Cutest Clothespins To Make
The cutest clothespins! Here’s how to dye with food coloring, then watercolor and add outlines. Use to close goody bags, label baskets, more!
We could all use a touch of Spring, and for me that means tulips! And they’re tall and thin, just like clothespins. Sound like a perfect combination.
Use them to close up party bags — even if the party is virtual. Wouldn’t you love to receive a party bag on your porch?
I can’t be with “my girls” (the HS tribe of years gone by), but we can still laugh and gab and rib each other on zoom and I plan to have treats on each of their porches to open during our party. These clothespins will be perfect.
For a quick overview of the process, you can jump to see a YouTube video of the entire process.
Below, I have it all broken down into three steps.
Gather Your Supplies:
- Plastic cup
- Rubbing Alcohol
- Liquid Food Dye
- Mixing stick
- Wire that fits through the spring hole
- Watercolor Paints
- Super thin black marker — I used Micron
- Paint brush
You’ll also want to have:
- Cup of water
- Paper towels
- Plastic cloth
- gloves (optional)
Step 1) Dip, Dye & Dry the Clothespins
Be sure to work on a piece of plastic, food coloring will stain virtually anything! And that’s why I prefer to glove-up for this step.
Mix your dye. Use enough rubbing alcohol to cover your clothespins. Add 10 drops of food coloring to start with, may need more if you want a deeper color. (I actually diluted mine by pouring some out and adding more rubbing alcohol).
Thread three or four clothespins on your piece of wire, bending the wire ends up to form handles.
You may want to test your timing and strength of dye with just one or two to start with.
The wood clothespins will want to float.
Just put a bit of pressure on the wire handles to keep them submerged.
Since I wanted just a very faint pink cast, I found I needed to submerge them for just a count of five.
They may not look like they have much color, but let them dry to get the full idea. You can always repeat to get a deeper tint. You can always add more food coloring to get a richer, deeper color also.
Using the rubbing alcohol also makes them dry super fast.
As you can guess, clothespins are made from a huge variety of cheap wood. They will take the dye in great variety.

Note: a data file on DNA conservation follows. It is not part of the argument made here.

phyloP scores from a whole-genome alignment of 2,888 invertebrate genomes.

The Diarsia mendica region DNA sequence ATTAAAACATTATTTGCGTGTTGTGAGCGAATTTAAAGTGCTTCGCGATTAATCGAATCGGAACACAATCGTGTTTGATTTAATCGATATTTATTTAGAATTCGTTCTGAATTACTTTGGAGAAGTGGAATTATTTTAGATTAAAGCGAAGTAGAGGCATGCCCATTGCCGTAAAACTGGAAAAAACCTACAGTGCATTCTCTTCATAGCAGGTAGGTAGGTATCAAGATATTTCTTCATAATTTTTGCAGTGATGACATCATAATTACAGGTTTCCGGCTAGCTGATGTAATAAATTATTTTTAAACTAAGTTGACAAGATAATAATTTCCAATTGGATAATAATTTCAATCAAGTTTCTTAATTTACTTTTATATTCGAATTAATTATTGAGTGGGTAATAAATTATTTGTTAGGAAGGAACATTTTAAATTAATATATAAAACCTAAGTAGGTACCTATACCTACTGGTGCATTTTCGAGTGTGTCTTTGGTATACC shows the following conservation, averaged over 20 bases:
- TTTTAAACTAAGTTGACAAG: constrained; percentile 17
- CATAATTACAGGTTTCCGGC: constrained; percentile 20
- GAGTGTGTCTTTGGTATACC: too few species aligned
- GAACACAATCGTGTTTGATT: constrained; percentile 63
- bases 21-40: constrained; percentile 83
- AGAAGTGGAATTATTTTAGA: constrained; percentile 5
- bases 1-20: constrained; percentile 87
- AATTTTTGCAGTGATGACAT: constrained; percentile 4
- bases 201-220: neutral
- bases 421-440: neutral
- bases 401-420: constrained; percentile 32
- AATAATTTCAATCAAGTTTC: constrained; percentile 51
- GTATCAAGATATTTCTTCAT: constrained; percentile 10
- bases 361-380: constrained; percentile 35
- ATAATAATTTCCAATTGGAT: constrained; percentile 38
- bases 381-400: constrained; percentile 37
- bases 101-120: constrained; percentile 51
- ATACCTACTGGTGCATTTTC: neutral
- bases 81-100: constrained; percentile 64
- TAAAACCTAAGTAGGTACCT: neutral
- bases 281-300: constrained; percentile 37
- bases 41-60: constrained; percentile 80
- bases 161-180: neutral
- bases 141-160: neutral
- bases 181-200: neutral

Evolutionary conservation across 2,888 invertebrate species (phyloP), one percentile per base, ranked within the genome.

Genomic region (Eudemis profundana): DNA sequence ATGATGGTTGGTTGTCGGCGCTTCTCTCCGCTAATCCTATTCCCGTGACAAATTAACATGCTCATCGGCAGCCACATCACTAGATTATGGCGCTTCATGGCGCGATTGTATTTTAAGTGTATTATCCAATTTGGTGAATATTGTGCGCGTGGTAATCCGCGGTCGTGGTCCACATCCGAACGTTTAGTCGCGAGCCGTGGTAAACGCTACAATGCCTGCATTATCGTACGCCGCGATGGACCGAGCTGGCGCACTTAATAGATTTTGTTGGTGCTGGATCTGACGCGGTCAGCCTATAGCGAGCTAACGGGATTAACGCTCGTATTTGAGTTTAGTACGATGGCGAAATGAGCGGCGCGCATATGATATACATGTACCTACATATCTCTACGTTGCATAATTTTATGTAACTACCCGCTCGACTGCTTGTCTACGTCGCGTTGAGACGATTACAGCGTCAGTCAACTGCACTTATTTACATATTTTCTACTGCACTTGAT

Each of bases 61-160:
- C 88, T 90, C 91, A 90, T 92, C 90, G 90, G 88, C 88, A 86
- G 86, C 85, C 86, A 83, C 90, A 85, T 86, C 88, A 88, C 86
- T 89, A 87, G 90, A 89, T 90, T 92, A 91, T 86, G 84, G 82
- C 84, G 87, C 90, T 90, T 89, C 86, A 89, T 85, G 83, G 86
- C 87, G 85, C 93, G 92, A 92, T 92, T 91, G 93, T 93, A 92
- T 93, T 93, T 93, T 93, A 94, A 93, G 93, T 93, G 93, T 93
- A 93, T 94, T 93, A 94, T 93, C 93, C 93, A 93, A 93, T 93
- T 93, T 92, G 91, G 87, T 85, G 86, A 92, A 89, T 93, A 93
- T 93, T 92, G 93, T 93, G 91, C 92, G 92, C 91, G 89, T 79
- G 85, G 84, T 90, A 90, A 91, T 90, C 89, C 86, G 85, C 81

I find it adds to the whimsy of these. It goes with the unpredictable nature of watercolor that makes it so beautiful. So I’m embracing the variety and all the different shades!
Step 2) Watercolor Your Clothespins
I am NOT an artist. I probably don’t need to point that out to you when you watch me in action.
Since I don’t have the confidence of an artist, I wanted to plan this out a bit more.
So I traced around a clothespin many times and then started sketching.
I needed tall and thin! Tulips are just that!
Then I just needed to determine if I could fit two or just stick with one.
I’ve played around with watercolors recently, but once again did not have the confidence to just “wing it” . . . . . . yet.
So I lightly sketched out how I thought they might work on the clothespins themselves. Decided to try these first four and see how it went.
I filled in those four and found myself trying to paint a bit outside the lines for more of the “loose watercolor” look that I love. It took some work to force the watercolor outside the sketch lines because of the slight pressure of the pencil leaving a bit of indentation perhaps. I/it felt a bit forced. And I want these to be joyful little guys.
Then logic took over! These clothespins came in a pack of 36 for $1 (yep, you read that right) from my neighborhood Dollar Store. If I mess up even 18 of them, I’m only out .50 and I’ve had a whole lot more fun this way (and a lot less time).
So after the confidence boost from pre-sketching, I was now ready to try free-handing it — okay winging it.
As with all watercolor, start light, then while it’s still wet, where you want a darker shading, add a tiny touch of darker color and it will spread and blend into the lighter colors. When I am dipping off camera, I am touching the tip of my brush into a navy. I barely tapped the bottom of the bloom while it was wet and it blended to become a touch of deep purple.
After two or three, all successful, I then made a batch of blooms only and then went back and added the “loose” stems and leaves.
In this 30 sec. clip I show you one complete process and followed by a bit of my assembly line version.
Step 3) Outline Your Design on Your Clothespins
Only do this after your watercolor is thoroughly dry.
Don’t let this step intimidate you. The beauty of this loose watercolor style is that you aren’t supposed to follow any lines exactly.
Look at how your watercolor dried and let the subtle color changes lead you where a petal might be or if a leaf is behind or in front of a stem. But keep your lines simple and just suggestive of a tulip shape.
The charm is in the simplicity.
.Aren’t they just the sweetest?
And it’s always a bonus, when I am able to make things with all the supplies I have on hand.
And let’s stop for a moment and talk about those washed linen trinket bags. Aren’t they the best? What would you fill them with?
So how would you use yours? Identifying seedlings in their starter trays? Bring a touch of Spring to your home’s command center? Add magnets and sprinkle them on a magnetic memo board? Add a “Thank You” tag on a flower pot for a hostess or just someone special? ID party favor bags or for placecards?